Minister defends tax curb on 'offensive' Canadian films

She denies intent to stunt creativity

The Canadian government on Tuesday defended new tax measures designed to curtail excessive sex, violence and hateful content in film and TV shows, saying it does not intend to choke off artistic expression.

"Our government is deeply committed to freedom of expression and will continue to support the creation of edgy, entertaining Canadian content," Heritage Minister Josee Verner said as Bill C-10 neared its third and final reading in the Canadian Senate.

Despite mounting protests from the domestic film and TV sectors, Verner said it was a "legal absurdity" that current rules allow a producer of offensive film and TV product to be prosecuted under the criminal code yet still receive a tax credit under the Income Tax Act along with other taxpayer subsidies.

The minister said it was "a matter of good housekeeping" to ensure that films and TV shows that tap public funding do not offend public taste and morality.

The obscenity question might come to the fore soon in the U.S. The Supreme Court this week might reopen for the first time in more than 30 years the debate over what qualifies as an "indecent" broadcast.

The current Canadian tax system bars federal tax credits to producers of pornography. The government's proposed amendments to the Income Tax Act, which is expected to become law as early as today, would extend that exclusion to content judged offensive by a panel of bureaucrats.

The bill's passage looks likely despite a widespread industry outcry that it amounts to closet censorship.

"I think (Bill C-10) flies in the face of what we should be looking towards as a civilized nation in terms of supporting our artists, supporting unique visions. Making films that challenge, that provoke, that create discussion. Sex and violence are part of the world we live in, so they will be represented by artists," Canadian actress-director Sarah Polley said Monday night as she accepted an award for best director at the Genies, Canada's film awards.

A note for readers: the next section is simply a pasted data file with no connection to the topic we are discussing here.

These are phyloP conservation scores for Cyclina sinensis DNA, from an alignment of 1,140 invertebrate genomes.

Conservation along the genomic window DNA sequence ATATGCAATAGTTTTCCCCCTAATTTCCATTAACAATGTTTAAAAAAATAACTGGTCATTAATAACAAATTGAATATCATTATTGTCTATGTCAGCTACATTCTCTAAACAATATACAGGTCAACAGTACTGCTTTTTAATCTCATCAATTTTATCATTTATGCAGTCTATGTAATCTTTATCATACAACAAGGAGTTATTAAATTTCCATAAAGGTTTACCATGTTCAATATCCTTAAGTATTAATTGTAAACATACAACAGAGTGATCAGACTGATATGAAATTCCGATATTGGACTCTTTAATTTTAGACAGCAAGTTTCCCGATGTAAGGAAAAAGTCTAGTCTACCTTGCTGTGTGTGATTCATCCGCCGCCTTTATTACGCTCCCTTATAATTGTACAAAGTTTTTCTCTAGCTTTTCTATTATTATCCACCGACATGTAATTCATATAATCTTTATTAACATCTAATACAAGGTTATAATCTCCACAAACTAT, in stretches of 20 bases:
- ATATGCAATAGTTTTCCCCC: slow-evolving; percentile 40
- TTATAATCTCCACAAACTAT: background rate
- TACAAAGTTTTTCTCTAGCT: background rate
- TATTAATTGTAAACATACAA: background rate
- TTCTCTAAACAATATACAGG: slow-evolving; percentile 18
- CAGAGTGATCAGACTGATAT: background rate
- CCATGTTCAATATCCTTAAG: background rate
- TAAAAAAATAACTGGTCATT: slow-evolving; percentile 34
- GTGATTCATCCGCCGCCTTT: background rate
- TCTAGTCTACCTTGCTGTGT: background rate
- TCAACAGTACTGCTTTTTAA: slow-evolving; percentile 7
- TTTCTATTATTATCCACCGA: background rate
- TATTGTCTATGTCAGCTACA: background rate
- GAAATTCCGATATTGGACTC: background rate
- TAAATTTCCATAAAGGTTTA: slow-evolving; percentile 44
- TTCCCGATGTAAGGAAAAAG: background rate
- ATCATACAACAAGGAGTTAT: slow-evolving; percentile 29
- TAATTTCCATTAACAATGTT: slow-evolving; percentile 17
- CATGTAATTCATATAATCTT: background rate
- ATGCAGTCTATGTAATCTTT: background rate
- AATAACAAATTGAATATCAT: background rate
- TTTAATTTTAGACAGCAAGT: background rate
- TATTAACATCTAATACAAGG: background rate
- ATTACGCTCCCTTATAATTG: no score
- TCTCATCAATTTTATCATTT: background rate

"Censorship has had a little work done and is trying to make a comeback. I don't know about you, but that doesn't sound very Canadian to me," the Genies host Sandra Oh added during her opening monologue.

The Canadian affiliate of IATSE said he does not buy the government's insistence that it does not aim to introduce censorship.

"Make no mistake — this is blatant censorship disguised as tax policy," John Lewis, vp and director of Canadian affairs for IATSE, said Tuesday. "Even from a purely economic perspective, it just doesn't add up."

Canadian producers are especially worried that they might lose the ability to secure bank loans and other key financing if the federal government gains the power to pull tax credits and other taxpayer support after a film or TV show has already been made and likely gone into distribution.

"Banks won't loan money if it's a crap shoot on federal tax credit approval criteria, and without loans, movies and TV shows won't get made," said Sandra Cunningham, chairwoman of the Canadian Film and Television Production Assn. "It's not sustainable and will devastate the Canadian industry."

Despite the opposition, Bill C-10 already has moved through the House of Commons and can't be stopped in the unelected Canadian Senate, where it will receive its third and final reading before Royal Assent.

Sen. Romeo Dallaire said that Canada's upper chamber can't scrap the proposed tax credit change in Bill C-10, only amend it and send it back to the House of Commons for review.

The film and TV censorship measure reflects "right wing conservatism with an evangelical basis," Dallaire added, citing a statement last week from Canada Family Action Coalition president Charles McVety, who claimed that his lobbying efforts led to the new funding rules.

After the passage of Bill C-10, Verner has promised Canadian producers and other industry players first-time input into the shape of content guidelines to curb excessive sex, violence and hateful content.
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